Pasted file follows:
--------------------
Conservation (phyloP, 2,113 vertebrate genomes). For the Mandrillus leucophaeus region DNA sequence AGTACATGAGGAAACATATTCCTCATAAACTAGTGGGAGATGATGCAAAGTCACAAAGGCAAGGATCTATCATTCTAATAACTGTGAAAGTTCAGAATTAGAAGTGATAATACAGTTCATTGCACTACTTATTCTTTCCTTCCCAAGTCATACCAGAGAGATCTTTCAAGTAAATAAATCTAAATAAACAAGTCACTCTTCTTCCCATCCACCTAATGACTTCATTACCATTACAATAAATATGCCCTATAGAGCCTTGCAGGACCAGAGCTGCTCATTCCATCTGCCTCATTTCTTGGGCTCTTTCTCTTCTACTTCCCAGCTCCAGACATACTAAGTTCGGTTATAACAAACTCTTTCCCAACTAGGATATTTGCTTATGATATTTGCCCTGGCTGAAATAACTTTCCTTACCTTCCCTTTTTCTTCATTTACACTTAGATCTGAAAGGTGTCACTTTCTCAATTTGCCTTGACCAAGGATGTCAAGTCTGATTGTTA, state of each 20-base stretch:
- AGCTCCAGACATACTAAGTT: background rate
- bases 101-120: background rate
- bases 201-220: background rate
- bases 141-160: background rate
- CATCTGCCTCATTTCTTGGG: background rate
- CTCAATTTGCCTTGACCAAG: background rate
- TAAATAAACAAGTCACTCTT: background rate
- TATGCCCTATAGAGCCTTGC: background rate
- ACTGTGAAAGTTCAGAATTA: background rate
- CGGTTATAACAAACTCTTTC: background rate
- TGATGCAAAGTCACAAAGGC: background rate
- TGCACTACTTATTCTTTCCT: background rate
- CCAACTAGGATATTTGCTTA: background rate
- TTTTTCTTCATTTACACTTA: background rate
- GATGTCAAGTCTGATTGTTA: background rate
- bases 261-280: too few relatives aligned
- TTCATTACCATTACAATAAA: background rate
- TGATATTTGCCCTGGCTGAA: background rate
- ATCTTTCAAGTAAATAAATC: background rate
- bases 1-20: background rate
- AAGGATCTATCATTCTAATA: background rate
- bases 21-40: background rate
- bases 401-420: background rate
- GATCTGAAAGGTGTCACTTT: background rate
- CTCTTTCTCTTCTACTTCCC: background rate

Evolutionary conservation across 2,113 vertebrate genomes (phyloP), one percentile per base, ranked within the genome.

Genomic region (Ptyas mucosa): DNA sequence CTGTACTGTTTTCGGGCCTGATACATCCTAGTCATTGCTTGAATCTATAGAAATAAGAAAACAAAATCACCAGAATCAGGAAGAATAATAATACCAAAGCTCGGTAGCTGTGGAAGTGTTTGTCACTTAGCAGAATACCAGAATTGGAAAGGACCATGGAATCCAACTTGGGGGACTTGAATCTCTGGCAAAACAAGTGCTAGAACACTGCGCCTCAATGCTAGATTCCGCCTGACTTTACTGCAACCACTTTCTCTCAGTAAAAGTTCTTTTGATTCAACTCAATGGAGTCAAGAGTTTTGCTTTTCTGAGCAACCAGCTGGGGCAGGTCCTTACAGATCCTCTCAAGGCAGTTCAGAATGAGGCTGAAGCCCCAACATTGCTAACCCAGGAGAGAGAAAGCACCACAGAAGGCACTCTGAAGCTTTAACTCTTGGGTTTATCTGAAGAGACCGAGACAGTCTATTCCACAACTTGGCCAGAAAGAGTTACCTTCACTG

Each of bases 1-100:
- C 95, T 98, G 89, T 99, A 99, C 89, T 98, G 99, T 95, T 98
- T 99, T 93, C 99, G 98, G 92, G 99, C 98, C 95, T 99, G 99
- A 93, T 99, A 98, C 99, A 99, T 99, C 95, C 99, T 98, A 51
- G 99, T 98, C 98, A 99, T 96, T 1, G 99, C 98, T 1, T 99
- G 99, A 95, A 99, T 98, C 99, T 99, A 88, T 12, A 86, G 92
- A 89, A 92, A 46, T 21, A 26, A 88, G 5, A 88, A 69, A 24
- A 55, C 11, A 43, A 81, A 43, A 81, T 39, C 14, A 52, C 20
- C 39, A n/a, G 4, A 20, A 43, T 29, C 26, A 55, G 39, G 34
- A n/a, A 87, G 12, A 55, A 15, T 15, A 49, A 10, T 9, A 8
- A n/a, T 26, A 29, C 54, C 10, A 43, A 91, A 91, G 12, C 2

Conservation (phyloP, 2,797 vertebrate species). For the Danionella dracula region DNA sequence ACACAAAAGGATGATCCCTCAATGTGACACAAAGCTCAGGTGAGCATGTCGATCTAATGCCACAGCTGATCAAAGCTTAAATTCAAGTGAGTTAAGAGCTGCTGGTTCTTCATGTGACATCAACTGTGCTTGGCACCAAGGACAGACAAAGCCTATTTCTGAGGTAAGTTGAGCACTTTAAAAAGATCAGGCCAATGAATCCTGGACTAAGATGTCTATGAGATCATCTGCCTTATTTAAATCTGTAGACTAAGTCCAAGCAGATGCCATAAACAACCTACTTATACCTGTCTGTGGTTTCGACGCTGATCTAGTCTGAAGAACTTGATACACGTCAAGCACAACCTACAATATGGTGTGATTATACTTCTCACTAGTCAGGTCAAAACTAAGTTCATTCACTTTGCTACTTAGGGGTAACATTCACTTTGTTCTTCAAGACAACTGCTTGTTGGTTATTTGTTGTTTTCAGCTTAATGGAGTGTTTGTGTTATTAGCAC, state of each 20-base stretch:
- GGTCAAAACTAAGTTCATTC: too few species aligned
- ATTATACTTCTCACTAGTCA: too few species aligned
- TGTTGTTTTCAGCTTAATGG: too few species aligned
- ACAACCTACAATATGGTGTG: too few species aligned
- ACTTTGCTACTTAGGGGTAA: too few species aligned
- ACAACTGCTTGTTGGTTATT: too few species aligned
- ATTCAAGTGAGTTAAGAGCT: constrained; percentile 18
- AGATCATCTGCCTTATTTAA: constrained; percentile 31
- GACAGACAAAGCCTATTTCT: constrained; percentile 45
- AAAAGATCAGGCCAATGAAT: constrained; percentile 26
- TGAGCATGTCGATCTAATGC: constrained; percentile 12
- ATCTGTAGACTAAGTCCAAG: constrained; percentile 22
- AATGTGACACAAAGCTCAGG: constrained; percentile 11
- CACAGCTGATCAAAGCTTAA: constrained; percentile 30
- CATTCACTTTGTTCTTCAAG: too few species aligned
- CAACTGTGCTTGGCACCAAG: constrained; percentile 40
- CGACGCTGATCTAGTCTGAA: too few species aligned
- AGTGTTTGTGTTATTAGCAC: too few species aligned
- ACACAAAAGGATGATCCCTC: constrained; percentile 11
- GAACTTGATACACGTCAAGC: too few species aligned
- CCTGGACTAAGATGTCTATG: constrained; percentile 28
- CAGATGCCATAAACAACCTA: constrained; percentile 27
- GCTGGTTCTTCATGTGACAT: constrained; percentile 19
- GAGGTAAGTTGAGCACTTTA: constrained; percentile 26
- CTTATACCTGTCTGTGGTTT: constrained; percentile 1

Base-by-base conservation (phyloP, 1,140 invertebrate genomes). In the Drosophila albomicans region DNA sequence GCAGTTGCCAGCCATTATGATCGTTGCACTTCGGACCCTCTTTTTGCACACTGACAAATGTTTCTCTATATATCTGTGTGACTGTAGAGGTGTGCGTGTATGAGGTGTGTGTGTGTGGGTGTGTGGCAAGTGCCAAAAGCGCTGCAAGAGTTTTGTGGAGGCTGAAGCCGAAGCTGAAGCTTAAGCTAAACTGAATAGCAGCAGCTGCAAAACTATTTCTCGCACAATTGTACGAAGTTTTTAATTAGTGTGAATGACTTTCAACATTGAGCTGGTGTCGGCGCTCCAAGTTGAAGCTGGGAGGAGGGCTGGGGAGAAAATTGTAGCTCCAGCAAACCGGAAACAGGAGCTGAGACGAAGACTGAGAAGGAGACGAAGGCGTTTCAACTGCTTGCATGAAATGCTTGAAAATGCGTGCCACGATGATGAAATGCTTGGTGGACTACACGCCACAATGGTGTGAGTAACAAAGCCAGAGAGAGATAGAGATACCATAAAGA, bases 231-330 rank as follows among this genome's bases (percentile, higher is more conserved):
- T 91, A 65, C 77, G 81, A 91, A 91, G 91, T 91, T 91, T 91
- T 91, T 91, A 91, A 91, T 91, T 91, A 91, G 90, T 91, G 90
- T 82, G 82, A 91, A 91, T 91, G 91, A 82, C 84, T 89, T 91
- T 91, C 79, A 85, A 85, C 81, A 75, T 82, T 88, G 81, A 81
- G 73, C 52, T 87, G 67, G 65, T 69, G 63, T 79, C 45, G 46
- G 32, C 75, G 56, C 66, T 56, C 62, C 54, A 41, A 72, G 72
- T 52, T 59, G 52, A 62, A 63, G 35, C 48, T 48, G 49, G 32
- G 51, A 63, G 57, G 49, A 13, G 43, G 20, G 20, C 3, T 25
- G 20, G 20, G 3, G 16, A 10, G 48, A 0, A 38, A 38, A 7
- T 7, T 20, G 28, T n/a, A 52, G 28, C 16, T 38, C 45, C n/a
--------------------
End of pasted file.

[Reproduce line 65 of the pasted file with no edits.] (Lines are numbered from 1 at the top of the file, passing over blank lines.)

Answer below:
- CTTATACCTGTCTGTGGTTT: constrained; percentile 1